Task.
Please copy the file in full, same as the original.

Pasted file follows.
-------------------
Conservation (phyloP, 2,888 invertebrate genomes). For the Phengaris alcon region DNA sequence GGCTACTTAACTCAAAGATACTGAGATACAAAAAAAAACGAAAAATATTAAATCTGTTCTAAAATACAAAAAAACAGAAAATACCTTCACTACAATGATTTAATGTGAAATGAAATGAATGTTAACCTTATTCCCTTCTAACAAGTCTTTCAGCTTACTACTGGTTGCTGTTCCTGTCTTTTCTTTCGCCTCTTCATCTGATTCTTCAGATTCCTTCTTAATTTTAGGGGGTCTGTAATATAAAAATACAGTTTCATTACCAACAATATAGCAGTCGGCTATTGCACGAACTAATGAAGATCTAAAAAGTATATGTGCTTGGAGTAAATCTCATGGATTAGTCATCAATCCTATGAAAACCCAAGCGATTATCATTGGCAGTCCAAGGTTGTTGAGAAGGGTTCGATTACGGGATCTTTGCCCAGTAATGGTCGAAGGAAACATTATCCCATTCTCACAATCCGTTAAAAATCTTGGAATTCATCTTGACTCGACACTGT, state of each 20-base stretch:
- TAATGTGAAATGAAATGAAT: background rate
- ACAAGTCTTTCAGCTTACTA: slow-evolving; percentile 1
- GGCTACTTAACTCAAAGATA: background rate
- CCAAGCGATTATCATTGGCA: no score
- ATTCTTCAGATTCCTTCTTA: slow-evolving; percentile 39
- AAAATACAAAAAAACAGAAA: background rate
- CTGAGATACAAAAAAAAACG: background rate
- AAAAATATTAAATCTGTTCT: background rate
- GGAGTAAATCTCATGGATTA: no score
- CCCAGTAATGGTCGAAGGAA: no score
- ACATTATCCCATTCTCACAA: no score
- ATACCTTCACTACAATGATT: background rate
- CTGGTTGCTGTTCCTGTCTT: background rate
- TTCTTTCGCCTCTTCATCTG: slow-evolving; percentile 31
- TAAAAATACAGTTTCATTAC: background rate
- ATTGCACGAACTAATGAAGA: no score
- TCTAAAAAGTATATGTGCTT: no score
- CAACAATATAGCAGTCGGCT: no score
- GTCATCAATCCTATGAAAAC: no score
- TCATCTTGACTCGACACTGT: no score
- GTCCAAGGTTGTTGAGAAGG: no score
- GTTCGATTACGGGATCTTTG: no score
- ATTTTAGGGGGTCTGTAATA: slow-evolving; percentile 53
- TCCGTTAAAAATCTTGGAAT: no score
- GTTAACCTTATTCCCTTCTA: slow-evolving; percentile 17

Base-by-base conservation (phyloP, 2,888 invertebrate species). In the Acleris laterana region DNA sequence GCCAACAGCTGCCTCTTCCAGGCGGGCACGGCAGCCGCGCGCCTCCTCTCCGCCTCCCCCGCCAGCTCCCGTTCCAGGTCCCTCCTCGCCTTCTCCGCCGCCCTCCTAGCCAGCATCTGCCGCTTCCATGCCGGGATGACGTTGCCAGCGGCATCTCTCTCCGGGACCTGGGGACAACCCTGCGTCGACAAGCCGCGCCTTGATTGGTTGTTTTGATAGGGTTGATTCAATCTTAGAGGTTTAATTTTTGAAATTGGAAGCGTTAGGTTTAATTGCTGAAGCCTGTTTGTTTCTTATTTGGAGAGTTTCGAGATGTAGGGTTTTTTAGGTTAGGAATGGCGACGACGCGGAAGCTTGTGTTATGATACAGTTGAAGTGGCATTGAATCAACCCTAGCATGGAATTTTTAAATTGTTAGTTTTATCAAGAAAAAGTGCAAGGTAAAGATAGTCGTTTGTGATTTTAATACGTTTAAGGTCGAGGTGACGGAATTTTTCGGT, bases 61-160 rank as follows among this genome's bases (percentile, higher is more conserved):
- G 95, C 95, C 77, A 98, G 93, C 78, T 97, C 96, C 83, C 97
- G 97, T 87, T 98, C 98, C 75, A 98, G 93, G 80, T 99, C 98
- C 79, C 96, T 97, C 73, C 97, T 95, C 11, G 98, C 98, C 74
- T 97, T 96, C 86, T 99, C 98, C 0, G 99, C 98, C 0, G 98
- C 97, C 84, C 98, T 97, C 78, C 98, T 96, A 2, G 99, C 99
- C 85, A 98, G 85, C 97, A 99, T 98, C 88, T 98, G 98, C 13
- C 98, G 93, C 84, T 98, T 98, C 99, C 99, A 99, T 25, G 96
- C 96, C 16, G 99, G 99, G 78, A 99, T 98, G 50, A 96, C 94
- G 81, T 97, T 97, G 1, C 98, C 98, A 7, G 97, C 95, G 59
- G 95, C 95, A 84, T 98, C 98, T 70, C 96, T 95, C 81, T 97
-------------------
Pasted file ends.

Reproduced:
Conservation (phyloP, 2,888 invertebrate genomes). For the Phengaris alcon region DNA sequence GGCTACTTAACTCAAAGATACTGAGATACAAAAAAAAACGAAAAATATTAAATCTGTTCTAAAATACAAAAAAACAGAAAATACCTTCACTACAATGATTTAATGTGAAATGAAATGAATGTTAACCTTATTCCCTTCTAACAAGTCTTTCAGCTTACTACTGGTTGCTGTTCCTGTCTTTTCTTTCGCCTCTTCATCTGATTCTTCAGATTCCTTCTTAATTTTAGGGGGTCTGTAATATAAAAATACAGTTTCATTACCAACAATATAGCAGTCGGCTATTGCACGAACTAATGAAGATCTAAAAAGTATATGTGCTTGGAGTAAATCTCATGGATTAGTCATCAATCCTATGAAAACCCAAGCGATTATCATTGGCAGTCCAAGGTTGTTGAGAAGGGTTCGATTACGGGATCTTTGCCCAGTAATGGTCGAAGGAAACATTATCCCATTCTCACAATCCGTTAAAAATCTTGGAATTCATCTTGACTCGACACTGT, state of each 20-base stretch:
- TAATGTGAAATGAAATGAAT: background rate
- ACAAGTCTTTCAGCTTACTA: slow-evolving; percentile 1
- GGCTACTTAACTCAAAGATA: background rate
- CCAAGCGATTATCATTGGCA: no score
- ATTCTTCAGATTCCTTCTTA: slow-evolving; percentile 39
- AAAATACAAAAAAACAGAAA: background rate
- CTGAGATACAAAAAAAAACG: background rate
- AAAAATATTAAATCTGTTCT: background rate
- GGAGTAAATCTCATGGATTA: no score
- CCCAGTAATGGTCGAAGGAA: no score
- ACATTATCCCATTCTCACAA: no score
- ATACCTTCACTACAATGATT: background rate
- CTGGTTGCTGTTCCTGTCTT: background rate
- TTCTTTCGCCTCTTCATCTG: slow-evolving; percentile 31
- TAAAAATACAGTTTCATTAC: background rate
- ATTGCACGAACTAATGAAGA: no score
- TCTAAAAAGTATATGTGCTT: no score
- CAACAATATAGCAGTCGGCT: no score
- GTCATCAATCCTATGAAAAC: no score
- TCATCTTGACTCGACACTGT: no score
- GTCCAAGGTTGTTGAGAAGG: no score
- GTTCGATTACGGGATCTTTG: no score
- ATTTTAGGGGGTCTGTAATA: slow-evolving; percentile 53
- TCCGTTAAAAATCTTGGAAT: no score
- GTTAACCTTATTCCCTTCTA: slow-evolving; percentile 17

Base-by-base conservation (phyloP, 2,888 invertebrate species). In the Acleris laterana region DNA sequence GCCAACAGCTGCCTCTTCCAGGCGGGCACGGCAGCCGCGCGCCTCCTCTCCGCCTCCCCCGCCAGCTCCCGTTCCAGGTCCCTCCTCGCCTTCTCCGCCGCCCTCCTAGCCAGCATCTGCCGCTTCCATGCCGGGATGACGTTGCCAGCGGCATCTCTCTCCGGGACCTGGGGACAACCCTGCGTCGACAAGCCGCGCCTTGATTGGTTGTTTTGATAGGGTTGATTCAATCTTAGAGGTTTAATTTTTGAAATTGGAAGCGTTAGGTTTAATTGCTGAAGCCTGTTTGTTTCTTATTTGGAGAGTTTCGAGATGTAGGGTTTTTTAGGTTAGGAATGGCGACGACGCGGAAGCTTGTGTTATGATACAGTTGAAGTGGCATTGAATCAACCCTAGCATGGAATTTTTAAATTGTTAGTTTTATCAAGAAAAAGTGCAAGGTAAAGATAGTCGTTTGTGATTTTAATACGTTTAAGGTCGAGGTGACGGAATTTTTCGGT, bases 61-160 rank as follows among this genome's bases (percentile, higher is more conserved):
- G 95, C 95, C 77, A 98, G 93, C 78, T 97, C 96, C 83, C 97
- G 97, T 87, T 98, C 98, C 75, A 98, G 93, G 80, T 99, C 98
- C 79, C 96, T 97, C 73, C 97, T 95, C 11, G 98, C 98, C 74
- T 97, T 96, C 86, T 99, C 98, C 0, G 99, C 98, C 0, G 98
- C 97, C 84, C 98, T 97, C 78, C 98, T 96, A 2, G 99, C 99
- C 85, A 98, G 85, C 97, A 99, T 98, C 88, T 98, G 98, C 13
- C 98, G 93, C 84, T 98, T 98, C 99, C 99, A 99, T 25, G 96
- C 96, C 16, G 99, G 99, G 78, A 99, T 98, G 50, A 96, C 94
- G 81, T 97, T 97, G 1, C 98, C 98, A 7, G 97, C 95, G 59
- G 95, C 95, A 84, T 98, C 98, T 70, C 96, T 95, C 81, T 97